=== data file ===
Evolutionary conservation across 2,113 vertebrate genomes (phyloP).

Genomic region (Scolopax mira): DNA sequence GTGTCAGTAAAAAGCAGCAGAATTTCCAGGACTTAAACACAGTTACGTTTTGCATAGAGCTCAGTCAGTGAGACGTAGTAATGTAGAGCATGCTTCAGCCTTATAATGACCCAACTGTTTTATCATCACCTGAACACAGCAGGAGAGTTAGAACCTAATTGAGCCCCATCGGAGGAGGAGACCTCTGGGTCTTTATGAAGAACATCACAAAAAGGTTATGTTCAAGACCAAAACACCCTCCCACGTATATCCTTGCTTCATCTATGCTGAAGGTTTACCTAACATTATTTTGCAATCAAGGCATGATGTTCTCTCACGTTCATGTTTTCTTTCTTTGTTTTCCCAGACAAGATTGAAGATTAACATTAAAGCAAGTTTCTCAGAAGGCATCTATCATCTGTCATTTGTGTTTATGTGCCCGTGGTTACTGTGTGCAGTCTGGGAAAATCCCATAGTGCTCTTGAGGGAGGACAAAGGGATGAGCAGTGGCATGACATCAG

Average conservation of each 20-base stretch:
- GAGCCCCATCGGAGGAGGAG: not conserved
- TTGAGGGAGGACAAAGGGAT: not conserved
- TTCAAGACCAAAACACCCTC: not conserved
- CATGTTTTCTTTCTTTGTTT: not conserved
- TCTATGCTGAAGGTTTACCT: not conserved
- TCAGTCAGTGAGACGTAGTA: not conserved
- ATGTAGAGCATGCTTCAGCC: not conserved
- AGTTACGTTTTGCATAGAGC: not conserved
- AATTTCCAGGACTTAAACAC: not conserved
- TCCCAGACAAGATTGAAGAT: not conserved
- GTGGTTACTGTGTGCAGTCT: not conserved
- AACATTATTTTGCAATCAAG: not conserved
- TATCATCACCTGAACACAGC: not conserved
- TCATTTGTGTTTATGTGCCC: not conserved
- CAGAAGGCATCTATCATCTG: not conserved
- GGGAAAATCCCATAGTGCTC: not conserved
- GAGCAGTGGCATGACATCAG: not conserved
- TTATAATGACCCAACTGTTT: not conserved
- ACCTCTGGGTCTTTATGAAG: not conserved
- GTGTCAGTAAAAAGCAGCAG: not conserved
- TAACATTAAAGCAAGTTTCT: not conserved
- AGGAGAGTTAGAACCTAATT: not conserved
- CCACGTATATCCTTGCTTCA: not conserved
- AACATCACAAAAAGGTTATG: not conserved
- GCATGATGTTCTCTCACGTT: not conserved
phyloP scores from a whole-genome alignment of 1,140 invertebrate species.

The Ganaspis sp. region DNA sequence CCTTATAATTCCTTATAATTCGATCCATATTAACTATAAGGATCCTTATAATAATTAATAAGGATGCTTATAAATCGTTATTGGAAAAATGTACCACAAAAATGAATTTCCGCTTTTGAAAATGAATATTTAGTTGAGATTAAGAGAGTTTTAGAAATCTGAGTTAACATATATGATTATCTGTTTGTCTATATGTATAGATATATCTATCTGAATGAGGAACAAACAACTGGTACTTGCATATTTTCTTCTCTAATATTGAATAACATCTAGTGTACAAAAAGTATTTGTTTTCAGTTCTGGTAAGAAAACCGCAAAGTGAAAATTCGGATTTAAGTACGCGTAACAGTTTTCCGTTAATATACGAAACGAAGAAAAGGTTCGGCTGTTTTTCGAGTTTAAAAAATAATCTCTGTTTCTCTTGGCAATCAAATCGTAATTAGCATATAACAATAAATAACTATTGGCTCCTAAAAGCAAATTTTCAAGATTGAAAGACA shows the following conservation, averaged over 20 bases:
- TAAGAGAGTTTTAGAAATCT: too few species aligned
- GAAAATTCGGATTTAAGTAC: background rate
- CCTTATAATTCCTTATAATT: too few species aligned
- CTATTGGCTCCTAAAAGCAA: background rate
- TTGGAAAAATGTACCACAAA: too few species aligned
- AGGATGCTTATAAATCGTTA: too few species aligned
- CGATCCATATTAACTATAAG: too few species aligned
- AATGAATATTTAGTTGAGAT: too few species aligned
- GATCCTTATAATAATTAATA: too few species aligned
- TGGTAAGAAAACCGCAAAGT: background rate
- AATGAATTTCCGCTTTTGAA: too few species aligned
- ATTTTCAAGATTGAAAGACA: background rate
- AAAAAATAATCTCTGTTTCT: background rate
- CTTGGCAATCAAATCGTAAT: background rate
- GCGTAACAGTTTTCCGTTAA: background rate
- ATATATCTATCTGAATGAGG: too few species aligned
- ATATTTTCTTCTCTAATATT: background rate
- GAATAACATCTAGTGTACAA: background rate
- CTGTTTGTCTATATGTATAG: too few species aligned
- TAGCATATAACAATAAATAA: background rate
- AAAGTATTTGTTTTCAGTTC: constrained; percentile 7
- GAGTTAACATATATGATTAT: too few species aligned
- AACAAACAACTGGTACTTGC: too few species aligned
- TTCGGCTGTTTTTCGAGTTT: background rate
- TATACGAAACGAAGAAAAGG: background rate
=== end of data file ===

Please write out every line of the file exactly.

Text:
Evolutionary conservation across 2,113 vertebrate genomes (phyloP).

Genomic region (Scolopax mira): DNA sequence GTGTCAGTAAAAAGCAGCAGAATTTCCAGGACTTAAACACAGTTACGTTTTGCATAGAGCTCAGTCAGTGAGACGTAGTAATGTAGAGCATGCTTCAGCCTTATAATGACCCAACTGTTTTATCATCACCTGAACACAGCAGGAGAGTTAGAACCTAATTGAGCCCCATCGGAGGAGGAGACCTCTGGGTCTTTATGAAGAACATCACAAAAAGGTTATGTTCAAGACCAAAACACCCTCCCACGTATATCCTTGCTTCATCTATGCTGAAGGTTTACCTAACATTATTTTGCAATCAAGGCATGATGTTCTCTCACGTTCATGTTTTCTTTCTTTGTTTTCCCAGACAAGATTGAAGATTAACATTAAAGCAAGTTTCTCAGAAGGCATCTATCATCTGTCATTTGTGTTTATGTGCCCGTGGTTACTGTGTGCAGTCTGGGAAAATCCCATAGTGCTCTTGAGGGAGGACAAAGGGATGAGCAGTGGCATGACATCAG

Average conservation of each 20-base stretch:
- GAGCCCCATCGGAGGAGGAG: not conserved
- TTGAGGGAGGACAAAGGGAT: not conserved
- TTCAAGACCAAAACACCCTC: not conserved
- CATGTTTTCTTTCTTTGTTT: not conserved
- TCTATGCTGAAGGTTTACCT: not conserved
- TCAGTCAGTGAGACGTAGTA: not conserved
- ATGTAGAGCATGCTTCAGCC: not conserved
- AGTTACGTTTTGCATAGAGC: not conserved
- AATTTCCAGGACTTAAACAC: not conserved
- TCCCAGACAAGATTGAAGAT: not conserved
- GTGGTTACTGTGTGCAGTCT: not conserved
- AACATTATTTTGCAATCAAG: not conserved
- TATCATCACCTGAACACAGC: not conserved
- TCATTTGTGTTTATGTGCCC: not conserved
- CAGAAGGCATCTATCATCTG: not conserved
- GGGAAAATCCCATAGTGCTC: not conserved
- GAGCAGTGGCATGACATCAG: not conserved
- TTATAATGACCCAACTGTTT: not conserved
- ACCTCTGGGTCTTTATGAAG: not conserved
- GTGTCAGTAAAAAGCAGCAG: not conserved
- TAACATTAAAGCAAGTTTCT: not conserved
- AGGAGAGTTAGAACCTAATT: not conserved
- CCACGTATATCCTTGCTTCA: not conserved
- AACATCACAAAAAGGTTATG: not conserved
- GCATGATGTTCTCTCACGTT: not conserved
phyloP scores from a whole-genome alignment of 1,140 invertebrate species.

The Ganaspis sp. region DNA sequence CCTTATAATTCCTTATAATTCGATCCATATTAACTATAAGGATCCTTATAATAATTAATAAGGATGCTTATAAATCGTTATTGGAAAAATGTACCACAAAAATGAATTTCCGCTTTTGAAAATGAATATTTAGTTGAGATTAAGAGAGTTTTAGAAATCTGAGTTAACATATATGATTATCTGTTTGTCTATATGTATAGATATATCTATCTGAATGAGGAACAAACAACTGGTACTTGCATATTTTCTTCTCTAATATTGAATAACATCTAGTGTACAAAAAGTATTTGTTTTCAGTTCTGGTAAGAAAACCGCAAAGTGAAAATTCGGATTTAAGTACGCGTAACAGTTTTCCGTTAATATACGAAACGAAGAAAAGGTTCGGCTGTTTTTCGAGTTTAAAAAATAATCTCTGTTTCTCTTGGCAATCAAATCGTAATTAGCATATAACAATAAATAACTATTGGCTCCTAAAAGCAAATTTTCAAGATTGAAAGACA shows the following conservation, averaged over 20 bases:
- TAAGAGAGTTTTAGAAATCT: too few species aligned
- GAAAATTCGGATTTAAGTAC: background rate
- CCTTATAATTCCTTATAATT: too few species aligned
- CTATTGGCTCCTAAAAGCAA: background rate
- TTGGAAAAATGTACCACAAA: too few species aligned
- AGGATGCTTATAAATCGTTA: too few species aligned
- CGATCCATATTAACTATAAG: too few species aligned
- AATGAATATTTAGTTGAGAT: too few species aligned
- GATCCTTATAATAATTAATA: too few species aligned
- TGGTAAGAAAACCGCAAAGT: background rate
- AATGAATTTCCGCTTTTGAA: too few species aligned
- ATTTTCAAGATTGAAAGACA: background rate
- AAAAAATAATCTCTGTTTCT: background rate
- CTTGGCAATCAAATCGTAAT: background rate
- GCGTAACAGTTTTCCGTTAA: background rate
- ATATATCTATCTGAATGAGG: too few species aligned
- ATATTTTCTTCTCTAATATT: background rate
- GAATAACATCTAGTGTACAA: background rate
- CTGTTTGTCTATATGTATAG: too few species aligned
- TAGCATATAACAATAAATAA: background rate
- AAAGTATTTGTTTTCAGTTC: constrained; percentile 7
- GAGTTAACATATATGATTAT: too few species aligned
- AACAAACAACTGGTACTTGC: too few species aligned
- TTCGGCTGTTTTTCGAGTTT: background rate
- TATACGAAACGAAGAAAAGG: background rate